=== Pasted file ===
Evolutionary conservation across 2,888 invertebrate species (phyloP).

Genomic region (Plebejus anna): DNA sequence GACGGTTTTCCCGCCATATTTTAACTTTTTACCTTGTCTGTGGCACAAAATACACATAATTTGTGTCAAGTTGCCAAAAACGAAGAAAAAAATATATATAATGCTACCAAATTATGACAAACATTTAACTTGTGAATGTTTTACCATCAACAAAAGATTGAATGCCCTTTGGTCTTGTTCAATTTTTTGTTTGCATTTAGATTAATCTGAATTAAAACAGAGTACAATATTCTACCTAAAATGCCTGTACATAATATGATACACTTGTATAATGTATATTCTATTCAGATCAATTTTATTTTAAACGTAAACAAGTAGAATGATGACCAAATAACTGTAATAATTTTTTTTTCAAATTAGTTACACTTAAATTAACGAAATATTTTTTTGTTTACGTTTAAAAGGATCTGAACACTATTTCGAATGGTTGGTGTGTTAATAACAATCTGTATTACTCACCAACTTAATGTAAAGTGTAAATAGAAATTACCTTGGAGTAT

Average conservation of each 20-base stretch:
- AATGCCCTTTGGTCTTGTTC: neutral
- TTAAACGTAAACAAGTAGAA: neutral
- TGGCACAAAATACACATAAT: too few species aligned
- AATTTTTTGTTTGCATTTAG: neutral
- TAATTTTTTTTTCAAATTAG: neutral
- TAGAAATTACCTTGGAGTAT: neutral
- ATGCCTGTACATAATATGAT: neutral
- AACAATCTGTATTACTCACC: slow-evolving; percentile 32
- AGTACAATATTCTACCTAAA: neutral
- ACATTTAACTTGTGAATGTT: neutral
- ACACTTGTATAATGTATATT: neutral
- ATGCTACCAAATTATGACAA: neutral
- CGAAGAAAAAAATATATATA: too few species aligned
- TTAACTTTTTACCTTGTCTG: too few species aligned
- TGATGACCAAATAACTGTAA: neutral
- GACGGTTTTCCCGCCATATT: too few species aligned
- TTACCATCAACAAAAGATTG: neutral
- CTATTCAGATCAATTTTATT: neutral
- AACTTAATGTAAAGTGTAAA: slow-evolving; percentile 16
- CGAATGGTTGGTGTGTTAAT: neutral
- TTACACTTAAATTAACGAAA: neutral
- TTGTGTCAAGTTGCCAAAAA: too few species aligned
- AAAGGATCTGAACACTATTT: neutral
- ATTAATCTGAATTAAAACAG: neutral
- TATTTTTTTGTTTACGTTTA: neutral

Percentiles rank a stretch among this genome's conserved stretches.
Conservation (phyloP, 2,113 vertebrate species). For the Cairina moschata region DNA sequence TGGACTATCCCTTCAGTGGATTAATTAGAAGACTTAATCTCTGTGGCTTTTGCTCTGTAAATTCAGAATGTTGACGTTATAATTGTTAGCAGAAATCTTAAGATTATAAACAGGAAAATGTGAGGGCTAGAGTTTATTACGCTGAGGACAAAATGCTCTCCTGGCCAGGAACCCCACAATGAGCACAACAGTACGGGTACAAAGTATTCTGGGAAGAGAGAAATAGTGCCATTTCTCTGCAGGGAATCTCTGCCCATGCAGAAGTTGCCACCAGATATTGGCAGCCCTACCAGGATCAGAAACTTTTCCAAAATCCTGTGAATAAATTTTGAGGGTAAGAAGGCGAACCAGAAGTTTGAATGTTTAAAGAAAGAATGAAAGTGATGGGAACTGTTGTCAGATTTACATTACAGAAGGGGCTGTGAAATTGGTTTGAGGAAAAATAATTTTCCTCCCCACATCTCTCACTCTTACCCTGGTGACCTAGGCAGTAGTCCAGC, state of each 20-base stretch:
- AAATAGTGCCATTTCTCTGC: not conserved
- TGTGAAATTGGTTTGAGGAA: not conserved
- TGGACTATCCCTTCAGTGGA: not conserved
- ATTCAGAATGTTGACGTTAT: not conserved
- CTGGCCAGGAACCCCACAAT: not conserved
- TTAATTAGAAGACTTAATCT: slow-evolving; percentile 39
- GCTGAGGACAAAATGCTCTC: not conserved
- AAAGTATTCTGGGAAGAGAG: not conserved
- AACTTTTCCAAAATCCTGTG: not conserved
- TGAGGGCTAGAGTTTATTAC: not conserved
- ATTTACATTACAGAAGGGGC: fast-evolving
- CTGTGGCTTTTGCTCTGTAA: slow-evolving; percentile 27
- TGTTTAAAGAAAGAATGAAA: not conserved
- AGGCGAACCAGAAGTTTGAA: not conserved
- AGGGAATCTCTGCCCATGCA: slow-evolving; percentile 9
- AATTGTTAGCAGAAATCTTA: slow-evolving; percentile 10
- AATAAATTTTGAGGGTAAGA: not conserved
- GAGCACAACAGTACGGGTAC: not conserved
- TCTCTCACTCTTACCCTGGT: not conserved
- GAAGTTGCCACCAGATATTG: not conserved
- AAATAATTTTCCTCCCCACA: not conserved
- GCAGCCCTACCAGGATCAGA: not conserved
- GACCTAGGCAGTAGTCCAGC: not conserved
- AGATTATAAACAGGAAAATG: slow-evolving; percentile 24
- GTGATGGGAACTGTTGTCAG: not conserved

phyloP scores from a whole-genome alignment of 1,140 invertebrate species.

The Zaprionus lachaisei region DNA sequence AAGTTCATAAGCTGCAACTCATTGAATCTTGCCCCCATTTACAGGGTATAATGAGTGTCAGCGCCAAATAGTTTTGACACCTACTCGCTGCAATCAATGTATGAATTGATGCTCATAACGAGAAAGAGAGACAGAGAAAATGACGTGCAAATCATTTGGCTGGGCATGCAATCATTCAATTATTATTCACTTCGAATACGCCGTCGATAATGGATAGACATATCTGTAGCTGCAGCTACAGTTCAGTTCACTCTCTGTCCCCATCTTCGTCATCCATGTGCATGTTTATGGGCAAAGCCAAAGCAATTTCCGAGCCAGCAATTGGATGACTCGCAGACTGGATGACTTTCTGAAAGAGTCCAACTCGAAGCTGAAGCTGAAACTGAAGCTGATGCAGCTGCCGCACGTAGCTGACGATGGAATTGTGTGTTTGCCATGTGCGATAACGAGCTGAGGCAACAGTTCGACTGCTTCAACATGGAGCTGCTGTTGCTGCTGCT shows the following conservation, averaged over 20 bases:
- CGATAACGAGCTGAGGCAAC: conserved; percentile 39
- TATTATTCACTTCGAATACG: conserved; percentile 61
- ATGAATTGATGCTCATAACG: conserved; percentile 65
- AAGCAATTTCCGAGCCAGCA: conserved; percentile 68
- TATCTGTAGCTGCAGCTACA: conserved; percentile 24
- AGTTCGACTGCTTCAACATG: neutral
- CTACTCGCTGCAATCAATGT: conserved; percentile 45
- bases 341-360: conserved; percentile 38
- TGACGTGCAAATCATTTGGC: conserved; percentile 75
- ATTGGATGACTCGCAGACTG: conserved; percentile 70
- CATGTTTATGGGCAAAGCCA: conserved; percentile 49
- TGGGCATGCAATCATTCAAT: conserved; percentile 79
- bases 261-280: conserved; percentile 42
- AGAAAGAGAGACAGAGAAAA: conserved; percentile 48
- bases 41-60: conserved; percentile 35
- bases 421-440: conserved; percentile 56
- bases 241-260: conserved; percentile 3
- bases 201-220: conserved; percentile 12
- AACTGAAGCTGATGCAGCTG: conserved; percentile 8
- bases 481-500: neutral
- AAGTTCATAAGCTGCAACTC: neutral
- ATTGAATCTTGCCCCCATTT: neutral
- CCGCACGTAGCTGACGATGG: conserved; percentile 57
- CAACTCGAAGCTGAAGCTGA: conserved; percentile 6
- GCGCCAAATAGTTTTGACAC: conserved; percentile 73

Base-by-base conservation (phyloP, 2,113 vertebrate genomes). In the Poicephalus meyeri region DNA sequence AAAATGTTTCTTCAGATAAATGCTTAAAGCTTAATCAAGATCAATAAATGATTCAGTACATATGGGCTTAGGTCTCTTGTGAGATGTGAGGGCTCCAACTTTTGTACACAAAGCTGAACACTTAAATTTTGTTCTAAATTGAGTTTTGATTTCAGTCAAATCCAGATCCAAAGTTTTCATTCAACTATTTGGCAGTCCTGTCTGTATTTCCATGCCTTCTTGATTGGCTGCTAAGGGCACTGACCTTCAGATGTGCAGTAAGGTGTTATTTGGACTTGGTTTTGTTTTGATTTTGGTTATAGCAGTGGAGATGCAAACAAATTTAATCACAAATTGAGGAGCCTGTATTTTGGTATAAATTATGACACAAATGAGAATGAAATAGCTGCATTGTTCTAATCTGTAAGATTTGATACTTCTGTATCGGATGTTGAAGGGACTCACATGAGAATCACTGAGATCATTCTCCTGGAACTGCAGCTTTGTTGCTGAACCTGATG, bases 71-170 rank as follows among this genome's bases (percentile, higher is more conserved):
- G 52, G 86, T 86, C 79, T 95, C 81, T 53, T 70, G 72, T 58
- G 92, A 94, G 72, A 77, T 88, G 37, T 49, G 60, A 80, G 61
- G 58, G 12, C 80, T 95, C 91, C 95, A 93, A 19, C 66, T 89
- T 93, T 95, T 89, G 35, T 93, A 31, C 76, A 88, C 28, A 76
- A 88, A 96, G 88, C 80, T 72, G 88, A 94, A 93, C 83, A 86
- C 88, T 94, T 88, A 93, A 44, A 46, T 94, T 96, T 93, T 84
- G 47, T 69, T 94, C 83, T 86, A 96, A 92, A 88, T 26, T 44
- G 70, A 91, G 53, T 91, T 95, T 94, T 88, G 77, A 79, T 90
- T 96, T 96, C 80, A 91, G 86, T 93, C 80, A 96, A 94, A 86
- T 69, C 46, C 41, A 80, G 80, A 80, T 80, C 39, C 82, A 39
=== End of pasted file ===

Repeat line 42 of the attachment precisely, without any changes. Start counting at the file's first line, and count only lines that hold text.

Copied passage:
- CTGTGGCTTTTGCTCTGTAA: slow-evolving; percentile 27